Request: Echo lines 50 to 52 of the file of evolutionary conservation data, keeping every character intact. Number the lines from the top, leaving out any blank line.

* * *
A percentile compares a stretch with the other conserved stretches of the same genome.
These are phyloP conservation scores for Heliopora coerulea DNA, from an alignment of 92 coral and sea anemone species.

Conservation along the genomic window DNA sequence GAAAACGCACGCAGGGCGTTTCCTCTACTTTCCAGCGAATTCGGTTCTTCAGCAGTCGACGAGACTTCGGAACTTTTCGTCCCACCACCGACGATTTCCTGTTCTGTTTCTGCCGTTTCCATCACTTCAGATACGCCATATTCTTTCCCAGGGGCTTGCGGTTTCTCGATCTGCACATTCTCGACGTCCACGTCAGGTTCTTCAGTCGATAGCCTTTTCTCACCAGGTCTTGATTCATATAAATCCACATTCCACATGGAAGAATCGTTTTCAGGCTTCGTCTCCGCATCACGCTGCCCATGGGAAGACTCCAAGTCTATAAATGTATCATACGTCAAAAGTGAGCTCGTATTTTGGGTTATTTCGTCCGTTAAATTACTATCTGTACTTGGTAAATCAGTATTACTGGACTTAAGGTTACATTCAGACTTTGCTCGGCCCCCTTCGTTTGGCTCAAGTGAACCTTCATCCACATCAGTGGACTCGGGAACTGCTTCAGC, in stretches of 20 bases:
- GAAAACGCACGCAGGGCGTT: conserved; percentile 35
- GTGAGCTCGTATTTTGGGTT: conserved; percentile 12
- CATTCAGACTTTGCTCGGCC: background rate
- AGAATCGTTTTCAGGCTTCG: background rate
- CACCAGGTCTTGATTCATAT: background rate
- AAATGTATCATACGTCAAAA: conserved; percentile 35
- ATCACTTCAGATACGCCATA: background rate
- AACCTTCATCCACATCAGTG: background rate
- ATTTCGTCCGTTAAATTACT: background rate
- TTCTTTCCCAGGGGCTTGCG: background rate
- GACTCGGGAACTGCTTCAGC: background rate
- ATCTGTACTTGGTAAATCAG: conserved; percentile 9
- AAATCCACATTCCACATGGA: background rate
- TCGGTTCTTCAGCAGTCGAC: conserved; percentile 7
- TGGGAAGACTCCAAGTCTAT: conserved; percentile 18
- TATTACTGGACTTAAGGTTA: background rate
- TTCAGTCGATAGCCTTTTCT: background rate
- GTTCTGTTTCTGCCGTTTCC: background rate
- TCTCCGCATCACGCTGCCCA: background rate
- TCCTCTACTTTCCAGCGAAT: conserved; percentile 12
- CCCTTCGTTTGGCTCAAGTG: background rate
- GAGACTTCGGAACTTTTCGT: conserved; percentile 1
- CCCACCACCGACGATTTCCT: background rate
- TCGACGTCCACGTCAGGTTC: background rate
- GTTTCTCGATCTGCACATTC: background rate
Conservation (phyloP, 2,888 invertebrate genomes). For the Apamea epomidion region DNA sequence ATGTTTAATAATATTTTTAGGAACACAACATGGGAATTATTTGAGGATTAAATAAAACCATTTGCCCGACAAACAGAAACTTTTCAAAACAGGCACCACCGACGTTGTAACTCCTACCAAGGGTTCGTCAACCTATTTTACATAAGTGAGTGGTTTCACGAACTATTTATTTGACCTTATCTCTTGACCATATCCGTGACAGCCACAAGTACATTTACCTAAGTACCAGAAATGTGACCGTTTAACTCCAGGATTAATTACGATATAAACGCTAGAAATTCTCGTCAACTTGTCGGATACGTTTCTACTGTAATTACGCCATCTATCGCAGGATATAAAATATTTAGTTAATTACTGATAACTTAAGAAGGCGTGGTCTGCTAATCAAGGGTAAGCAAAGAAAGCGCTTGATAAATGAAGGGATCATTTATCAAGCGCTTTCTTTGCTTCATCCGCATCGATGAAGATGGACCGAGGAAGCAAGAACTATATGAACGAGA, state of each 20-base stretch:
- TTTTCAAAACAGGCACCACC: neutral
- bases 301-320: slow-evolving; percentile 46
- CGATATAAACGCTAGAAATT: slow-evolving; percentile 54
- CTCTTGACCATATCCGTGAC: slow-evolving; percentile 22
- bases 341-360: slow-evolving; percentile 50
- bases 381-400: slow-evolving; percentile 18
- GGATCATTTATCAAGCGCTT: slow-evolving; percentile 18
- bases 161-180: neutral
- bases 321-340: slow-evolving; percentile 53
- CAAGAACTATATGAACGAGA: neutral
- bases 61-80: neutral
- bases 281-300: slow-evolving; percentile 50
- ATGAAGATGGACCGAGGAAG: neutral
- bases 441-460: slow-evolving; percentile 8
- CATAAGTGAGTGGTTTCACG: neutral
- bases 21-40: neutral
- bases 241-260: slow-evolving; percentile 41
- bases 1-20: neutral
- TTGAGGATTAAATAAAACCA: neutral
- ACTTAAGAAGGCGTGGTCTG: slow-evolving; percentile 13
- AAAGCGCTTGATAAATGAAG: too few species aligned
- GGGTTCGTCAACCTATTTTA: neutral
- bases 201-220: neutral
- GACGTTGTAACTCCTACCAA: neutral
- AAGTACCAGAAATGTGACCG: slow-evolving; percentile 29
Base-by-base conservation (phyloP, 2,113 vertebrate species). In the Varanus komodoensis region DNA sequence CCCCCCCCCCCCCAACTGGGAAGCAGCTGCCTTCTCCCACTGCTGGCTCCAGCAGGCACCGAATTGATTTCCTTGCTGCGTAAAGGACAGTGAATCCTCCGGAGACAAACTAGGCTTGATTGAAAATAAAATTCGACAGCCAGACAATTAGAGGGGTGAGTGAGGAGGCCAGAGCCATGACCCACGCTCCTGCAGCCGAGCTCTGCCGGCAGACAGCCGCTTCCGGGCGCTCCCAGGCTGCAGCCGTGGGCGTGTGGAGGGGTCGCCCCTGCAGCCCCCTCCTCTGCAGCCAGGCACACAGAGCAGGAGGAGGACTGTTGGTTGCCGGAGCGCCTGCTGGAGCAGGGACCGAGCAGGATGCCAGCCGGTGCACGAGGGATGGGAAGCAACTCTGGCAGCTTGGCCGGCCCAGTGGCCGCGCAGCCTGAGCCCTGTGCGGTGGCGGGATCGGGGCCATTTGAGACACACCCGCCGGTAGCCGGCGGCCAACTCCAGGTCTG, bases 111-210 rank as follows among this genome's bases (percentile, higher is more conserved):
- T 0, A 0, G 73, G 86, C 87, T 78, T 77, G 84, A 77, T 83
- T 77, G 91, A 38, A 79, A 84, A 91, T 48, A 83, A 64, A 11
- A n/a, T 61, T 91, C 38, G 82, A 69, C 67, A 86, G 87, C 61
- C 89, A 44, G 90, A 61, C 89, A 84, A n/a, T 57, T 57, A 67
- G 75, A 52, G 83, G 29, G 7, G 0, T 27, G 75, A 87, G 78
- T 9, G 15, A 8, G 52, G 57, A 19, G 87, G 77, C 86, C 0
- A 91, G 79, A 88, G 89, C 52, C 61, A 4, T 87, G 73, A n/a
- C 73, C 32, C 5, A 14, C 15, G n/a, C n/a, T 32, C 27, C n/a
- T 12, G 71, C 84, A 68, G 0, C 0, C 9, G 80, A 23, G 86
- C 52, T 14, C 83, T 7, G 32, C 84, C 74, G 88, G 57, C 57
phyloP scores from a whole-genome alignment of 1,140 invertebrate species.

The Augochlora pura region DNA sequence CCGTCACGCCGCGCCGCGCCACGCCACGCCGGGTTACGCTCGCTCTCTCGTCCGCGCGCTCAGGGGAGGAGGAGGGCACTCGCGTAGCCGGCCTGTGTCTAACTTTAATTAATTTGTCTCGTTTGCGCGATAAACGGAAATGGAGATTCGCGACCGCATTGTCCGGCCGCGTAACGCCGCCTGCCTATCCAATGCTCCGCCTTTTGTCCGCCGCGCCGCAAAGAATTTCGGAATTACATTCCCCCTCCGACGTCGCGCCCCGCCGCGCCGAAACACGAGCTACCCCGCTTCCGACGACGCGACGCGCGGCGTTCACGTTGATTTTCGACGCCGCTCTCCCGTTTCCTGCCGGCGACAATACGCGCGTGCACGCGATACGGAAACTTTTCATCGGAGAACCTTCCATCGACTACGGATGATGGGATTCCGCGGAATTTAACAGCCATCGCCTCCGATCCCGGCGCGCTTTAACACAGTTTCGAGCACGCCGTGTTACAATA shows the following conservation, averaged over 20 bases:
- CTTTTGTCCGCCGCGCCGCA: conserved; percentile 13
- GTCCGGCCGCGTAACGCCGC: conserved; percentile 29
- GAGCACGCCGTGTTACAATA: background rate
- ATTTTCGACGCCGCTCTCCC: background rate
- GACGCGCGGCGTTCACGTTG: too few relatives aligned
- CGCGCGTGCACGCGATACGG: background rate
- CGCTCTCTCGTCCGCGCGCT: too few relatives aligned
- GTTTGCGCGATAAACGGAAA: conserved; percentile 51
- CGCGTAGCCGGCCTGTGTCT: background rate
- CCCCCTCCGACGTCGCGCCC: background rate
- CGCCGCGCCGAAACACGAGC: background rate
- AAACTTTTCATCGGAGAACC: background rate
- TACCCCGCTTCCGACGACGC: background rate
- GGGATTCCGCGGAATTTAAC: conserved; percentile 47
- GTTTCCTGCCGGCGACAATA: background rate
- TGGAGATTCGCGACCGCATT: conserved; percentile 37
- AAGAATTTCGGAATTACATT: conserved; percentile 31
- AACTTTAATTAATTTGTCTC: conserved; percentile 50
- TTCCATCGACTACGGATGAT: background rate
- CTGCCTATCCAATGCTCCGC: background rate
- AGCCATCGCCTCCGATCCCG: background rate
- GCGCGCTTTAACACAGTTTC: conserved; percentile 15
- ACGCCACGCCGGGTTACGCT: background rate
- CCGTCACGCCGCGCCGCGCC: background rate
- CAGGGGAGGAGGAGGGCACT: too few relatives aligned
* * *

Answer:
- AAAGCGCTTGATAAATGAAG: too few species aligned
- GGGTTCGTCAACCTATTTTA: neutral
- bases 201-220: neutral